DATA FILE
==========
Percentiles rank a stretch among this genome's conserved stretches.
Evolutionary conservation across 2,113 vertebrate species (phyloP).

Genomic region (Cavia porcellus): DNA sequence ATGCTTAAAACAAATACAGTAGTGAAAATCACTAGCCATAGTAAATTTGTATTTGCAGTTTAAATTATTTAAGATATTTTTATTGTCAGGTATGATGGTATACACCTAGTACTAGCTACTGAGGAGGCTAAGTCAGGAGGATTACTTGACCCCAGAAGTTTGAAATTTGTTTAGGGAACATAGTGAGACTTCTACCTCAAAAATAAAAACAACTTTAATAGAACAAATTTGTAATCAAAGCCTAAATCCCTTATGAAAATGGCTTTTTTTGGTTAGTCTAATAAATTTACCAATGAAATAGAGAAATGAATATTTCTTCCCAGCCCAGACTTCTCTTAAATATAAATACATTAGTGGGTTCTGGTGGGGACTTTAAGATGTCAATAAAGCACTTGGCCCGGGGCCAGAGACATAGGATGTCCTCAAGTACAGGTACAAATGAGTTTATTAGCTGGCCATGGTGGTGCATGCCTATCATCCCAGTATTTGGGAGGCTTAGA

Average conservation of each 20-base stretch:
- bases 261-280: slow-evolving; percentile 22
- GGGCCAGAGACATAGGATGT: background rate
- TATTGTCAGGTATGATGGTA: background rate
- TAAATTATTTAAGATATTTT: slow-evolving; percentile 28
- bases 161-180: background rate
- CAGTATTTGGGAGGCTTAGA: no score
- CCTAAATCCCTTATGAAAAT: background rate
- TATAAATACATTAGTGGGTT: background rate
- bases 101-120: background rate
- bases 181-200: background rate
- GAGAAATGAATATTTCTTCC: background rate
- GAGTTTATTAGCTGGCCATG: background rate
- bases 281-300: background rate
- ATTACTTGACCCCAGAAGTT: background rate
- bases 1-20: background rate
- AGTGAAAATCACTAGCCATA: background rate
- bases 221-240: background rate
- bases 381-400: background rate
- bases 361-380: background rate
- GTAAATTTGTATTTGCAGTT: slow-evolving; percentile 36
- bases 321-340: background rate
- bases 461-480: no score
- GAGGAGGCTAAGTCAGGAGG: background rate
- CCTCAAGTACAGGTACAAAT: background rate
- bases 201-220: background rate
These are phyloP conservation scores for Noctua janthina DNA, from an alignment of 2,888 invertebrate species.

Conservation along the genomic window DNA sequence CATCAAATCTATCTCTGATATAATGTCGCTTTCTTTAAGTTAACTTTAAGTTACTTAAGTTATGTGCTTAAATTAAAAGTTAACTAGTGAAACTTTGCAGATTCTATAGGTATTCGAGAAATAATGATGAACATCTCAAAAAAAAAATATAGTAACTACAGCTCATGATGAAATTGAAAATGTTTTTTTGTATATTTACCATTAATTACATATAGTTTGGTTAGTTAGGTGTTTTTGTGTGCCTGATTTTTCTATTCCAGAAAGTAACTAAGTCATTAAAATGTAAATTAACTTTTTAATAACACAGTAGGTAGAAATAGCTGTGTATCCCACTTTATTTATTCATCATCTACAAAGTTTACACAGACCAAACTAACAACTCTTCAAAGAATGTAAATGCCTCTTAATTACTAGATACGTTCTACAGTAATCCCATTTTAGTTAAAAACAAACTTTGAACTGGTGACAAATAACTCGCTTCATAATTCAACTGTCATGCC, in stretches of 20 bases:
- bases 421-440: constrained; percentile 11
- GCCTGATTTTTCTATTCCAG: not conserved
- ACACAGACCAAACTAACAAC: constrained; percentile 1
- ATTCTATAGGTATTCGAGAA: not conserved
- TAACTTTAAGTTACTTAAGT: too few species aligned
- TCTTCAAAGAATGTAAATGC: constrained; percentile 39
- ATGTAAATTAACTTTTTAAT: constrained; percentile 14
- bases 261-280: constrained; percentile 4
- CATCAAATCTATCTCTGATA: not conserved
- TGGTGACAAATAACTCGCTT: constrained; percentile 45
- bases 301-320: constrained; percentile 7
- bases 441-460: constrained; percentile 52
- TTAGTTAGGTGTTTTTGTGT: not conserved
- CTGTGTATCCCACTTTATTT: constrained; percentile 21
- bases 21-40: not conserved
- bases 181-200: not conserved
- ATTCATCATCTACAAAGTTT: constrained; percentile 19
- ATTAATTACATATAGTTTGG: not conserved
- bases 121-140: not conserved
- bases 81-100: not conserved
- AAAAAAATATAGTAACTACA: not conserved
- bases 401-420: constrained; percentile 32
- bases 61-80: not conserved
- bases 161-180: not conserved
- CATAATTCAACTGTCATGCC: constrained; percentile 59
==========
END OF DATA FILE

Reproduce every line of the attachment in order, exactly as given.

Percentiles rank a stretch among this genome's conserved stretches.
Evolutionary conservation across 2,113 vertebrate species (phyloP).

Genomic region (Cavia porcellus): DNA sequence ATGCTTAAAACAAATACAGTAGTGAAAATCACTAGCCATAGTAAATTTGTATTTGCAGTTTAAATTATTTAAGATATTTTTATTGTCAGGTATGATGGTATACACCTAGTACTAGCTACTGAGGAGGCTAAGTCAGGAGGATTACTTGACCCCAGAAGTTTGAAATTTGTTTAGGGAACATAGTGAGACTTCTACCTCAAAAATAAAAACAACTTTAATAGAACAAATTTGTAATCAAAGCCTAAATCCCTTATGAAAATGGCTTTTTTTGGTTAGTCTAATAAATTTACCAATGAAATAGAGAAATGAATATTTCTTCCCAGCCCAGACTTCTCTTAAATATAAATACATTAGTGGGTTCTGGTGGGGACTTTAAGATGTCAATAAAGCACTTGGCCCGGGGCCAGAGACATAGGATGTCCTCAAGTACAGGTACAAATGAGTTTATTAGCTGGCCATGGTGGTGCATGCCTATCATCCCAGTATTTGGGAGGCTTAGA

Average conservation of each 20-base stretch:
- bases 261-280: slow-evolving; percentile 22
- GGGCCAGAGACATAGGATGT: background rate
- TATTGTCAGGTATGATGGTA: background rate
- TAAATTATTTAAGATATTTT: slow-evolving; percentile 28
- bases 161-180: background rate
- CAGTATTTGGGAGGCTTAGA: no score
- CCTAAATCCCTTATGAAAAT: background rate
- TATAAATACATTAGTGGGTT: background rate
- bases 101-120: background rate
- bases 181-200: background rate
- GAGAAATGAATATTTCTTCC: background rate
- GAGTTTATTAGCTGGCCATG: background rate
- bases 281-300: background rate
- ATTACTTGACCCCAGAAGTT: background rate
- bases 1-20: background rate
- AGTGAAAATCACTAGCCATA: background rate
- bases 221-240: background rate
- bases 381-400: background rate
- bases 361-380: background rate
- GTAAATTTGTATTTGCAGTT: slow-evolving; percentile 36
- bases 321-340: background rate
- bases 461-480: no score
- GAGGAGGCTAAGTCAGGAGG: background rate
- CCTCAAGTACAGGTACAAAT: background rate
- bases 201-220: background rate
These are phyloP conservation scores for Noctua janthina DNA, from an alignment of 2,888 invertebrate species.

Conservation along the genomic window DNA sequence CATCAAATCTATCTCTGATATAATGTCGCTTTCTTTAAGTTAACTTTAAGTTACTTAAGTTATGTGCTTAAATTAAAAGTTAACTAGTGAAACTTTGCAGATTCTATAGGTATTCGAGAAATAATGATGAACATCTCAAAAAAAAAATATAGTAACTACAGCTCATGATGAAATTGAAAATGTTTTTTTGTATATTTACCATTAATTACATATAGTTTGGTTAGTTAGGTGTTTTTGTGTGCCTGATTTTTCTATTCCAGAAAGTAACTAAGTCATTAAAATGTAAATTAACTTTTTAATAACACAGTAGGTAGAAATAGCTGTGTATCCCACTTTATTTATTCATCATCTACAAAGTTTACACAGACCAAACTAACAACTCTTCAAAGAATGTAAATGCCTCTTAATTACTAGATACGTTCTACAGTAATCCCATTTTAGTTAAAAACAAACTTTGAACTGGTGACAAATAACTCGCTTCATAATTCAACTGTCATGCC, in stretches of 20 bases:
- bases 421-440: constrained; percentile 11
- GCCTGATTTTTCTATTCCAG: not conserved
- ACACAGACCAAACTAACAAC: constrained; percentile 1
- ATTCTATAGGTATTCGAGAA: not conserved
- TAACTTTAAGTTACTTAAGT: too few species aligned
- TCTTCAAAGAATGTAAATGC: constrained; percentile 39
- ATGTAAATTAACTTTTTAAT: constrained; percentile 14
- bases 261-280: constrained; percentile 4
- CATCAAATCTATCTCTGATA: not conserved
- TGGTGACAAATAACTCGCTT: constrained; percentile 45
- bases 301-320: constrained; percentile 7
- bases 441-460: constrained; percentile 52
- TTAGTTAGGTGTTTTTGTGT: not conserved
- CTGTGTATCCCACTTTATTT: constrained; percentile 21
- bases 21-40: not conserved
- bases 181-200: not conserved
- ATTCATCATCTACAAAGTTT: constrained; percentile 19
- ATTAATTACATATAGTTTGG: not conserved
- bases 121-140: not conserved
- bases 81-100: not conserved
- AAAAAAATATAGTAACTACA: not conserved
- bases 401-420: constrained; percentile 32
- bases 61-80: not conserved
- bases 161-180: not conserved
- CATAATTCAACTGTCATGCC: constrained; percentile 59